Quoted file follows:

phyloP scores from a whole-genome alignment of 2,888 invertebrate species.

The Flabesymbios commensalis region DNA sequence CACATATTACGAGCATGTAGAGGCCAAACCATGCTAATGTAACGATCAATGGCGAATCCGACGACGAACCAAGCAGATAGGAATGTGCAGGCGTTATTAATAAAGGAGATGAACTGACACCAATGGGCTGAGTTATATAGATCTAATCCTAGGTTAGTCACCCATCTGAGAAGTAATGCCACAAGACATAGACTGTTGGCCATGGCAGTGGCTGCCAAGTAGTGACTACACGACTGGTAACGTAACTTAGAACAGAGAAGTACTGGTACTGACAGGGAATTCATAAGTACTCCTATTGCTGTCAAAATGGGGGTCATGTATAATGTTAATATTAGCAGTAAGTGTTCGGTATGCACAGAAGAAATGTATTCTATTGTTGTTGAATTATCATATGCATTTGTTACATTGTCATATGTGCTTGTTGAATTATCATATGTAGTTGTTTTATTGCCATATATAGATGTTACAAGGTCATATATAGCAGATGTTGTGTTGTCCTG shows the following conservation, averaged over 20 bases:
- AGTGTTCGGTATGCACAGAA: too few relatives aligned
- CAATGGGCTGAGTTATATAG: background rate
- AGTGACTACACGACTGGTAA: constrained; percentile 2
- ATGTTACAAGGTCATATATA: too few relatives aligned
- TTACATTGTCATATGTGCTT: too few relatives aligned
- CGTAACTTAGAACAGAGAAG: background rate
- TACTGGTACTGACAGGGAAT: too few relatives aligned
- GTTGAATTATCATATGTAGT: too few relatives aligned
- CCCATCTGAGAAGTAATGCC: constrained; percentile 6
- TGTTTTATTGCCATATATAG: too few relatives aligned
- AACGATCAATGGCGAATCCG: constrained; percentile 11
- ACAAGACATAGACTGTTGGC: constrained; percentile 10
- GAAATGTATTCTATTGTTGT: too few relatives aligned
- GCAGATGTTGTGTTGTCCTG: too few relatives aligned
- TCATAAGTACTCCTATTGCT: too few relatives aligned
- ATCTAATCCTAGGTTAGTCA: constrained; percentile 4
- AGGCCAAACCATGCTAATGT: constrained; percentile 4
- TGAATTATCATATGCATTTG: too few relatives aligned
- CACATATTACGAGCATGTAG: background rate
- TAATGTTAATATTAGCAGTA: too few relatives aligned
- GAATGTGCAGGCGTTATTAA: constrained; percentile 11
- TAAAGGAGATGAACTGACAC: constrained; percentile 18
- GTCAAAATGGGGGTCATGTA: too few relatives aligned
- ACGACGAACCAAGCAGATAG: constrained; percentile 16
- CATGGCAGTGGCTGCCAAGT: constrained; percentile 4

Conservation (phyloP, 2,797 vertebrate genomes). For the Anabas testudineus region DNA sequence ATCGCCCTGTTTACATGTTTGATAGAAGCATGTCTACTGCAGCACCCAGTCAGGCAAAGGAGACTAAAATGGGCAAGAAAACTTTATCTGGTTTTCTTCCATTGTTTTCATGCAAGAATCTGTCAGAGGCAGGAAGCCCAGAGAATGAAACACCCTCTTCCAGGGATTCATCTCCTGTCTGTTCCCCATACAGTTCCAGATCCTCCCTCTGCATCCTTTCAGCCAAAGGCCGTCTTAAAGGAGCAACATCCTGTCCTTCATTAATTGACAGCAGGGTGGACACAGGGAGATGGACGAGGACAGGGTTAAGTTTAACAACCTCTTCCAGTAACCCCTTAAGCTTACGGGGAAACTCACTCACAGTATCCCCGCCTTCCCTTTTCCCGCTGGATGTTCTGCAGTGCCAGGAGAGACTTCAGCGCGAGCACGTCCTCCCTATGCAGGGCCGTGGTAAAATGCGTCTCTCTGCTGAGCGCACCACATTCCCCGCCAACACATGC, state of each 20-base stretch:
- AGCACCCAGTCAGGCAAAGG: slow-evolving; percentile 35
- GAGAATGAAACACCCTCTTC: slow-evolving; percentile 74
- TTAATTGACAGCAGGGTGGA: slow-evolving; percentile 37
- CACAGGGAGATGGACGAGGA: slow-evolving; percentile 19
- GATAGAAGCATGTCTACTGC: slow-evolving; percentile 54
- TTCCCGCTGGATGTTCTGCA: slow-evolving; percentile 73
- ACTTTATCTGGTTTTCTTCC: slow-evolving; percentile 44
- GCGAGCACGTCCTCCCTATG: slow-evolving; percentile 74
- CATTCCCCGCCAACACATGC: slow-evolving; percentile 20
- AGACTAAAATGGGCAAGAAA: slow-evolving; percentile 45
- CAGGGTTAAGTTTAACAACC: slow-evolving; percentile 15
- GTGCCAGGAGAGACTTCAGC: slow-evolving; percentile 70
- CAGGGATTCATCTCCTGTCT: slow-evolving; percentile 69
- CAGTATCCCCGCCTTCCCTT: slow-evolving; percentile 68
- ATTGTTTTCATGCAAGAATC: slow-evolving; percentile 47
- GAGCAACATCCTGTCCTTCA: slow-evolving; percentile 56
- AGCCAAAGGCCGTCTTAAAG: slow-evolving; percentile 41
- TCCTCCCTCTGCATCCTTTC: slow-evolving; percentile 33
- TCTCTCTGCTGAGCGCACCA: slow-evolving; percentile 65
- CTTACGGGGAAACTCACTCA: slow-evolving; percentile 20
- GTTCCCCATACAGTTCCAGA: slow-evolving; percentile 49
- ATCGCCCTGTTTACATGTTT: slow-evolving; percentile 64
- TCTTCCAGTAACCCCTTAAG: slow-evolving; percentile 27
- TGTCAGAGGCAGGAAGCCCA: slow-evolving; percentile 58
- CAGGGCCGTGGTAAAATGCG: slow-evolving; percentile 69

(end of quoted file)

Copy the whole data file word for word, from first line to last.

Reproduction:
phyloP scores from a whole-genome alignment of 2,888 invertebrate species.

The Flabesymbios commensalis region DNA sequence CACATATTACGAGCATGTAGAGGCCAAACCATGCTAATGTAACGATCAATGGCGAATCCGACGACGAACCAAGCAGATAGGAATGTGCAGGCGTTATTAATAAAGGAGATGAACTGACACCAATGGGCTGAGTTATATAGATCTAATCCTAGGTTAGTCACCCATCTGAGAAGTAATGCCACAAGACATAGACTGTTGGCCATGGCAGTGGCTGCCAAGTAGTGACTACACGACTGGTAACGTAACTTAGAACAGAGAAGTACTGGTACTGACAGGGAATTCATAAGTACTCCTATTGCTGTCAAAATGGGGGTCATGTATAATGTTAATATTAGCAGTAAGTGTTCGGTATGCACAGAAGAAATGTATTCTATTGTTGTTGAATTATCATATGCATTTGTTACATTGTCATATGTGCTTGTTGAATTATCATATGTAGTTGTTTTATTGCCATATATAGATGTTACAAGGTCATATATAGCAGATGTTGTGTTGTCCTG shows the following conservation, averaged over 20 bases:
- AGTGTTCGGTATGCACAGAA: too few relatives aligned
- CAATGGGCTGAGTTATATAG: background rate
- AGTGACTACACGACTGGTAA: constrained; percentile 2
- ATGTTACAAGGTCATATATA: too few relatives aligned
- TTACATTGTCATATGTGCTT: too few relatives aligned
- CGTAACTTAGAACAGAGAAG: background rate
- TACTGGTACTGACAGGGAAT: too few relatives aligned
- GTTGAATTATCATATGTAGT: too few relatives aligned
- CCCATCTGAGAAGTAATGCC: constrained; percentile 6
- TGTTTTATTGCCATATATAG: too few relatives aligned
- AACGATCAATGGCGAATCCG: constrained; percentile 11
- ACAAGACATAGACTGTTGGC: constrained; percentile 10
- GAAATGTATTCTATTGTTGT: too few relatives aligned
- GCAGATGTTGTGTTGTCCTG: too few relatives aligned
- TCATAAGTACTCCTATTGCT: too few relatives aligned
- ATCTAATCCTAGGTTAGTCA: constrained; percentile 4
- AGGCCAAACCATGCTAATGT: constrained; percentile 4
- TGAATTATCATATGCATTTG: too few relatives aligned
- CACATATTACGAGCATGTAG: background rate
- TAATGTTAATATTAGCAGTA: too few relatives aligned
- GAATGTGCAGGCGTTATTAA: constrained; percentile 11
- TAAAGGAGATGAACTGACAC: constrained; percentile 18
- GTCAAAATGGGGGTCATGTA: too few relatives aligned
- ACGACGAACCAAGCAGATAG: constrained; percentile 16
- CATGGCAGTGGCTGCCAAGT: constrained; percentile 4

Conservation (phyloP, 2,797 vertebrate genomes). For the Anabas testudineus region DNA sequence ATCGCCCTGTTTACATGTTTGATAGAAGCATGTCTACTGCAGCACCCAGTCAGGCAAAGGAGACTAAAATGGGCAAGAAAACTTTATCTGGTTTTCTTCCATTGTTTTCATGCAAGAATCTGTCAGAGGCAGGAAGCCCAGAGAATGAAACACCCTCTTCCAGGGATTCATCTCCTGTCTGTTCCCCATACAGTTCCAGATCCTCCCTCTGCATCCTTTCAGCCAAAGGCCGTCTTAAAGGAGCAACATCCTGTCCTTCATTAATTGACAGCAGGGTGGACACAGGGAGATGGACGAGGACAGGGTTAAGTTTAACAACCTCTTCCAGTAACCCCTTAAGCTTACGGGGAAACTCACTCACAGTATCCCCGCCTTCCCTTTTCCCGCTGGATGTTCTGCAGTGCCAGGAGAGACTTCAGCGCGAGCACGTCCTCCCTATGCAGGGCCGTGGTAAAATGCGTCTCTCTGCTGAGCGCACCACATTCCCCGCCAACACATGC, state of each 20-base stretch:
- AGCACCCAGTCAGGCAAAGG: slow-evolving; percentile 35
- GAGAATGAAACACCCTCTTC: slow-evolving; percentile 74
- TTAATTGACAGCAGGGTGGA: slow-evolving; percentile 37
- CACAGGGAGATGGACGAGGA: slow-evolving; percentile 19
- GATAGAAGCATGTCTACTGC: slow-evolving; percentile 54
- TTCCCGCTGGATGTTCTGCA: slow-evolving; percentile 73
- ACTTTATCTGGTTTTCTTCC: slow-evolving; percentile 44
- GCGAGCACGTCCTCCCTATG: slow-evolving; percentile 74
- CATTCCCCGCCAACACATGC: slow-evolving; percentile 20
- AGACTAAAATGGGCAAGAAA: slow-evolving; percentile 45
- CAGGGTTAAGTTTAACAACC: slow-evolving; percentile 15
- GTGCCAGGAGAGACTTCAGC: slow-evolving; percentile 70
- CAGGGATTCATCTCCTGTCT: slow-evolving; percentile 69
- CAGTATCCCCGCCTTCCCTT: slow-evolving; percentile 68
- ATTGTTTTCATGCAAGAATC: slow-evolving; percentile 47
- GAGCAACATCCTGTCCTTCA: slow-evolving; percentile 56
- AGCCAAAGGCCGTCTTAAAG: slow-evolving; percentile 41
- TCCTCCCTCTGCATCCTTTC: slow-evolving; percentile 33
- TCTCTCTGCTGAGCGCACCA: slow-evolving; percentile 65
- CTTACGGGGAAACTCACTCA: slow-evolving; percentile 20
- GTTCCCCATACAGTTCCAGA: slow-evolving; percentile 49
- ATCGCCCTGTTTACATGTTT: slow-evolving; percentile 64
- TCTTCCAGTAACCCCTTAAG: slow-evolving; percentile 27
- TGTCAGAGGCAGGAAGCCCA: slow-evolving; percentile 58
- CAGGGCCGTGGTAAAATGCG: slow-evolving; percentile 69